By Jeffrey Heller
JERUSALEM (Reuters) - A senior member of Israel's government welcomed on Wednesday White House spokesman Sean Spicer's apology for saying Adolf Hitler did not use chemical weapons, comments that overlooked the killing of millions of Jews in Nazi gas chambers.
"Since he apologized and retracted his remarks, as far as (I) am concerned, the matter is over," Intelligence and Transport Minister Israel Katz said in a statement, citing the "tremendous importance of historical truth and remembrance" of the victims of the Holocaust.
Spicer made the assertion at a daily news briefing, during a discussion about the April 4 chemical weapons attack in Syria that killed 87 people. Washington has blamed the attack on the government of Syrian President Bashar al-Assad.
"You had someone as despicable as Hitler who didn't even sink to using chemical weapons," Spicer said when asked about Russia's alliance with the Syrian government.
The Nazis murdered six million Jews during World War Two. Many Jews as well as others were killed in gas chambers in European concentration camps.
When a reporter asked Spicer if he wanted to clarify his comments, he said: "I think when you come to sarin gas, there was no, he was not using the gas on his own people the same way that Assad is doing."
Later on Tuesday, Spicer apologized and said he should not have made that comparison.
"It was a mistake. I shouldn't have done it and I won't do it again," Spicer told CNN in an interview. "It was inappropriate and insensitive."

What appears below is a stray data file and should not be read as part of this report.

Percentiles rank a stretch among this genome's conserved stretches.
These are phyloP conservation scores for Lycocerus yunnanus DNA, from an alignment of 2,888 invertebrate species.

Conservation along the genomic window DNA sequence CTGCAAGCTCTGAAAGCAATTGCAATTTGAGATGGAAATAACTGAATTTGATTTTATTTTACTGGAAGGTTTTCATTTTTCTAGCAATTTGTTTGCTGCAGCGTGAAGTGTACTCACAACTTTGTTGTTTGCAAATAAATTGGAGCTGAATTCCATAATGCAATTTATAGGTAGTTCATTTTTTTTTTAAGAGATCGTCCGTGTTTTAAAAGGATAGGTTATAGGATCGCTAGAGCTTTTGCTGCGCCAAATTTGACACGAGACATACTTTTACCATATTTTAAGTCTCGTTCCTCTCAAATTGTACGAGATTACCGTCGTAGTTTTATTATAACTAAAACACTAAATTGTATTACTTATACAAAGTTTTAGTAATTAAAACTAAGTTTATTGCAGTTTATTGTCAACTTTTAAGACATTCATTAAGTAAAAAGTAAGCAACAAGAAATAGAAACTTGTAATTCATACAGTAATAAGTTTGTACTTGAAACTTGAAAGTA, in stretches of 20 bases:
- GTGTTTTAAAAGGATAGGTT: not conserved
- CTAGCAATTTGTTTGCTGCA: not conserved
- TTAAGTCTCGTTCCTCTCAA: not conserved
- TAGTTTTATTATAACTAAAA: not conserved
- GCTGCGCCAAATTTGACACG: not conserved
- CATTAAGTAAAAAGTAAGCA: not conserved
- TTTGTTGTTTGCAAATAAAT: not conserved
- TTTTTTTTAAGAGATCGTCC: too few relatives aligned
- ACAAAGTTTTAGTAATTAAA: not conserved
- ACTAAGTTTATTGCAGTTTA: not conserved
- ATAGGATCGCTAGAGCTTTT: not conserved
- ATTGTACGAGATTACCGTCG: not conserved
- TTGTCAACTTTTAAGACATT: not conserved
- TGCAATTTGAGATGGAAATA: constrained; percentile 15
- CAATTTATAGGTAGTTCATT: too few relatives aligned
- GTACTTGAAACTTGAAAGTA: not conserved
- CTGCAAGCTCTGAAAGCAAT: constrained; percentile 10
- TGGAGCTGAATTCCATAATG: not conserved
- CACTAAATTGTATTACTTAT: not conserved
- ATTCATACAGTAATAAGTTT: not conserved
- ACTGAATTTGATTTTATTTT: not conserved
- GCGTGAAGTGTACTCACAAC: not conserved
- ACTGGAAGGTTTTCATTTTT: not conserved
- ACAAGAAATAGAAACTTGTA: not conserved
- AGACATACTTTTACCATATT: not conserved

Spicer's assertion, made during the Jewish holiday of Passover, sparked instant outrage on social media and from some Holocaust memorial groups who accused him of minimizing Hitler's crimes.
Katz, a member of Prime Minister Benjamin Netanyahu's party, had tweeted late on Tuesday that Spicer's comments at the news briefing were "grave and outrageous", and he said the White House spokesman should apologize or resign.
There was no immediate comment from other Israeli leaders, during a Passover holiday period when government business is largely at a standstill and many in the country are on vacation.
It was not the first time the White House has had to answer questions about the Holocaust. Critics in January noted the administration's statement marking International Holocaust Remembrance Day, which omitted any mention of Jewish victims.
At the time, Spicer defended that statement by saying it had been written in part by a Jewish staff member whose family members had survived the Holocaust.
Despite these difficulties, relations between Trump administration and the Israeli government have been more cordial than under the Obama presidency, although differences remain over the scope of Israeli settlement-building.
(Additional reporting by Ayesha Rascoe, Steve Holland and Jeff Mason in Washington; Editing by Toby Chopra)